I hadn’t planned on taking a Zero so soon, but this is a beautiful day and a perfect place to relax and reflect a little on these first few days of my trip. A “Zero”, for all you kids hiking along at home, is a day in which you hike…wait for it… zero miles. Brilliant, huh? Hikers will take Zeros periodically during their hike for a variety of reasons, but most often to rest and recuperate after a long or difficult stretch of trail, or maybe because they have to wait out some bad weather. I’ve been on the trail for a whole two days and the weather has been glorious, so taking a Zero is probably a little silly and indulgent. But it’s my hike, as they say, so I get to indulge myself whenever I want.
It really has been a dizzying week of activity and emotions. All of the frantic last minute preparations at home; obnoxious eleventh hour visits by Doubt & Fear (who were not invited on this trip, yet all of a sudden started following me around like a shadow…); the long but incredibly scenic train ride out from the Midwest — through the New River Gorge, across the Allegheny Mountains, the Shenandoah Valley, and the Blue Ridge Mountains — followed by the mostly sleep-deprived and definitely sensory-overloaded trip up through the nation’s uber-ugly and hyper megalopolis; then the complete mental whiplash when finally arriving in Maine, with it’s jaw-dropping beauty and simply astonishing friendliness. And of course the trauma challenge of Katahdin. So yeah, today is a good day for a Zero: to rest and recuperate my head as much as my legs.
My train out from Indianapolis wasn’t scheduled to leave until midnight, so it was a long day of waiting and over-thinking nearly everything. When my pack was finally filled with all the food I needed for the first part of my trip, it was suddenly and alarmingly heavy and bulky. If you’ve ever read Cheryl Strayed’s “Wild” (and if you haven’t, you should, because she’s a gifted writer) you probably remember the part where she struggles to put her pack on for the first time, and describes it as feeling as though she had a Volkswagen on her back.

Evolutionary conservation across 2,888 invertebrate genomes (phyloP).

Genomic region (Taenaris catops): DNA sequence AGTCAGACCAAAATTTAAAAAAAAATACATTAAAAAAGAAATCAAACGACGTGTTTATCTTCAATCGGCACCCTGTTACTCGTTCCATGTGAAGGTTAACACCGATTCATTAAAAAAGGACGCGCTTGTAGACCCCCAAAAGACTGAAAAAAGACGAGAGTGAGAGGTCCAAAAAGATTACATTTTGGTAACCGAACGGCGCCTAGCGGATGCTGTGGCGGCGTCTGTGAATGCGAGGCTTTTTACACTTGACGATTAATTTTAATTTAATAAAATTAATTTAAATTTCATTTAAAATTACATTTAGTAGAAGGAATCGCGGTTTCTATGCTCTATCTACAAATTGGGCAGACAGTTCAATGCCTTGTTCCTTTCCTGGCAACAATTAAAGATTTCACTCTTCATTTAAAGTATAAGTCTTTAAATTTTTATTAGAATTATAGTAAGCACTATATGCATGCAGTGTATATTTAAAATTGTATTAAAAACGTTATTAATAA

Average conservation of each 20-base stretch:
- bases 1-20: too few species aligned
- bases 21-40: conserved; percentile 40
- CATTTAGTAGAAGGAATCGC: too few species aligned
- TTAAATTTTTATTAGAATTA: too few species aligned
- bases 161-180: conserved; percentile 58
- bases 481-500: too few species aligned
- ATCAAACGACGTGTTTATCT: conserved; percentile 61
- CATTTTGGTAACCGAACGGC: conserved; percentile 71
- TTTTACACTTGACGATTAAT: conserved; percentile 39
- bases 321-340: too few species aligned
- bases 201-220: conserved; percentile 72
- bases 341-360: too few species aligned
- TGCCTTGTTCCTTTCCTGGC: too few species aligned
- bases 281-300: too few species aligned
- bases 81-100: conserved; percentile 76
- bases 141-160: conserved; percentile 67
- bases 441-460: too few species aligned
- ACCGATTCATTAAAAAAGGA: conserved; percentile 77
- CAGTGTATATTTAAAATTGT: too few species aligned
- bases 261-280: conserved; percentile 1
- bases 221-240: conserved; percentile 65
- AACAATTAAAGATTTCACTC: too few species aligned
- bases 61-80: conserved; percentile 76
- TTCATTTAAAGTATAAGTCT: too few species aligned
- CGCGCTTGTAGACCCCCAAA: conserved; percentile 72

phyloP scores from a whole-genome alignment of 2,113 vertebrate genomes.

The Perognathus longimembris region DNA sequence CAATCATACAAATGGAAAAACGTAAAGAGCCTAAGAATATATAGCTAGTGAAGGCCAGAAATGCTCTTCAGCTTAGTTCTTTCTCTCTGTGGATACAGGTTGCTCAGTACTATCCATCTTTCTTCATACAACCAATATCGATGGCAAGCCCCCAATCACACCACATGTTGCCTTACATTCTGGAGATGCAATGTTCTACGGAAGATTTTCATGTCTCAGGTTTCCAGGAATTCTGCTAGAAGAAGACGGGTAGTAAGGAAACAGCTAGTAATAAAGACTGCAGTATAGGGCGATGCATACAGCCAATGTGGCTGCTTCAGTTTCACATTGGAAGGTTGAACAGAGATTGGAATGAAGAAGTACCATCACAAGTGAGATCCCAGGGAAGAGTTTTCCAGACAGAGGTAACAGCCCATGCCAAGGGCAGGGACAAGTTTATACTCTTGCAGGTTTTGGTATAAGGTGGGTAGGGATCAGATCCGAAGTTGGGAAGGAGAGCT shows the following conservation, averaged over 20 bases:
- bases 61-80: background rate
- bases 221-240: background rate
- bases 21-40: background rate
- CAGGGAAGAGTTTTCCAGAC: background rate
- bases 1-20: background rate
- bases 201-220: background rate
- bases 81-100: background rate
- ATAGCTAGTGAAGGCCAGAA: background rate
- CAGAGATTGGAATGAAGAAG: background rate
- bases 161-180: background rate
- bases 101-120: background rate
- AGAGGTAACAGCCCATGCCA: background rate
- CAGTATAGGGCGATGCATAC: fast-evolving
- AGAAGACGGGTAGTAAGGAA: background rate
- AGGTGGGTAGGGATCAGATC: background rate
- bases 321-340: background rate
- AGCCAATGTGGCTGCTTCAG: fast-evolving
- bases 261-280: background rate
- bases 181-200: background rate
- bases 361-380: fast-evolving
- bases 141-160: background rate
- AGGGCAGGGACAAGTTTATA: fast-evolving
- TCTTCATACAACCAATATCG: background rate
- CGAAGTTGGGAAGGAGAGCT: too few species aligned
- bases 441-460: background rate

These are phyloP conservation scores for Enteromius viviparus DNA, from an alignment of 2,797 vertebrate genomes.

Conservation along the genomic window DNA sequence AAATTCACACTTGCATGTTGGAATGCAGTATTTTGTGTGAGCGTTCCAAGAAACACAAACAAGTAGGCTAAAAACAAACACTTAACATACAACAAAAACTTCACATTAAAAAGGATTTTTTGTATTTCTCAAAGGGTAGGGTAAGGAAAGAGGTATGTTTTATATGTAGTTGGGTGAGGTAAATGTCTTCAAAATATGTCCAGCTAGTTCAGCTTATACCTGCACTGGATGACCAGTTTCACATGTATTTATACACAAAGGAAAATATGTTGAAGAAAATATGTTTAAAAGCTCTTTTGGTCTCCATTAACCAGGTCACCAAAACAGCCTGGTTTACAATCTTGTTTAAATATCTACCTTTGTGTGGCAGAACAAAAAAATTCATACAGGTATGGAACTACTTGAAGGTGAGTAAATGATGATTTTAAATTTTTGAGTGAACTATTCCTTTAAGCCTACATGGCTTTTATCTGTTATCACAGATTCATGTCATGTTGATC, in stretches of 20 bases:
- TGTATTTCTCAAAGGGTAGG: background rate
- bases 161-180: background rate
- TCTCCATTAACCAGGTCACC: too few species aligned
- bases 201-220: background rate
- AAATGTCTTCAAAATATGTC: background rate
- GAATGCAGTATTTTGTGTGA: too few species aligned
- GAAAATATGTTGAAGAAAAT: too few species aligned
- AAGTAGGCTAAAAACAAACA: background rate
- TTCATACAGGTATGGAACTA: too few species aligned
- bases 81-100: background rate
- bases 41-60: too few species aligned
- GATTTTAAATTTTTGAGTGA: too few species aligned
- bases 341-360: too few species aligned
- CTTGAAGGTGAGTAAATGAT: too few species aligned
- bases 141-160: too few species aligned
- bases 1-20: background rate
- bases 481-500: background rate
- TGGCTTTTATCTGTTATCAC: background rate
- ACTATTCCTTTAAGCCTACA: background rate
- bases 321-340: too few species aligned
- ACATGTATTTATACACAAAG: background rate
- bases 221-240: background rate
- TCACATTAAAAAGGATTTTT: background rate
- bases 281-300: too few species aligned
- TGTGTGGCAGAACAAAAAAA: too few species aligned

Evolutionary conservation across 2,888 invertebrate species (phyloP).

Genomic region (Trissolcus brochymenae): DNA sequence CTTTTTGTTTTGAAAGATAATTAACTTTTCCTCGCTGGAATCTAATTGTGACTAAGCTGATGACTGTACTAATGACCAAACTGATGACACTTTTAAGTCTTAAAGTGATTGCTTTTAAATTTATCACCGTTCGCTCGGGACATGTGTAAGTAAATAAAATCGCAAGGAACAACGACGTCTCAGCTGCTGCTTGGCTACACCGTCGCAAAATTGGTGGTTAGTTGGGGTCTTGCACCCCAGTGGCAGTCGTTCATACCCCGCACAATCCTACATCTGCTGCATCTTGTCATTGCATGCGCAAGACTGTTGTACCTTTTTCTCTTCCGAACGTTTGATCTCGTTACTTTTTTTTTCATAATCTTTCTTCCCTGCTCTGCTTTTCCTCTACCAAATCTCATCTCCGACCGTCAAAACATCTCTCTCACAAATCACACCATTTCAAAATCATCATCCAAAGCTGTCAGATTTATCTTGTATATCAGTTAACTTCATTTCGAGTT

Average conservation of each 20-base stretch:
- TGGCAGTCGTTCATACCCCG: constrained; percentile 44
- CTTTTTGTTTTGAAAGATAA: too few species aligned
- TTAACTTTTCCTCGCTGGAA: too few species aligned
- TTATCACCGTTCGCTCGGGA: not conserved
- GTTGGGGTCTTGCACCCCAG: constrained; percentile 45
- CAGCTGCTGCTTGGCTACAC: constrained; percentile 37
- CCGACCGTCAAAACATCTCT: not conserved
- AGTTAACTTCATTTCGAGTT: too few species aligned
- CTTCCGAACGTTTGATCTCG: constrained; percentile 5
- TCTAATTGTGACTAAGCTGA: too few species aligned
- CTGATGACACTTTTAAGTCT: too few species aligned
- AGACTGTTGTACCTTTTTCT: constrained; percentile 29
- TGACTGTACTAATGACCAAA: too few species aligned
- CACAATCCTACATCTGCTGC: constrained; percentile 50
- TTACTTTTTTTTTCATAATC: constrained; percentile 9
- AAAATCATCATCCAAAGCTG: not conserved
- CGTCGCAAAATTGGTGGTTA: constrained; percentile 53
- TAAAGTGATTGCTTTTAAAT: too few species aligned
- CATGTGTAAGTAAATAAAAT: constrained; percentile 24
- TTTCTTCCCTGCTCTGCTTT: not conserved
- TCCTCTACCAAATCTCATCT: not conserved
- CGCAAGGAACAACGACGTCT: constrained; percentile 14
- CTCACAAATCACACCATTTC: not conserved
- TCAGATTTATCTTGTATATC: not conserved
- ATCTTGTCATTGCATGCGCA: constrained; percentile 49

Yeah, it was like that.
I had spent months preparing my pack — researching, trying, changing, exchanging, and/or excommunicating a million different items of gear — and I weighed everything. Now, to be clear: I’m not an ultra-light hiker by any stretch of the imagination, nor do I want to be (the idea of using nothing but a simple tarp as my shelter for six months, or cutting the handle off my toothbrush and dehydrating my toothpaste sounds absolutely ludicrous…but hey, hike your own hike and all of that), but I do know that ounces add up to pounds, and I wanted to carry as few of those as I could. Slowly the list of things that I initially wanted to take, or thought I should take, evolved into those things I only need to take…and still there is a LOT of room for improvement. Well, actually, there is not a lot of room: my pack is filled to the gills, and the extension collar is…well, extended.
Starting out in Maine means starting out with the Hundred Mile Wilderness, and while it is not in fact legally a true wilderness (a great deal of the land is actually privately owned, primarily by paper companies), it is in fact the most remote and rugged stretch of the entire trail. It is over 100 miles to the nearest resupply point, and while I’ve heard that there are some people who can grind that distance out in four days, I am most definitely not one of those people (Frankly, I seriously question whether those people are really…people. You know?) I’m planning on taking a full ten days to get through the Wilderness, and that means carrying ten days of food. I know myself well enough to know that the first few days outdoors my appetite is practically nil, but I also know that I have to eat enough to avoid bonking — because bonking is bad, especially in the middle of nowhere. It’s a challenging balancing act: don’t bring more food than you need, but be sure to bring all the food that you’ll need.
My food for the Hundred Mile Wilderness is pretty standard hiker fare — jerky and gorp and instant oatmeal and Clif bars and ramen. I dehydrated some apples and pineapple for snacks, and also dehydrated some chicken and vegetables to add to the ramen. To change things up a bit, and because one can only eat TOO much ramen, I dehydrated a couple of Campbell’s soups, and also dehydrated some spaghetti with my favorite sauce and dehydrated spinach thrown in (proud of me, aren’t you kid?) All in all, it’s pretty good food. It’s also pretty damn heavy: dehydrated or not, it was nearly 15 pounds! And the weight was just half the problem — the other half was fitting it all into my food bag, and then trying to jam the food bag into the pack! After a lot of stuffing and re-stuffing I finally got it loaded into my pack…and then only with the help of my roommate.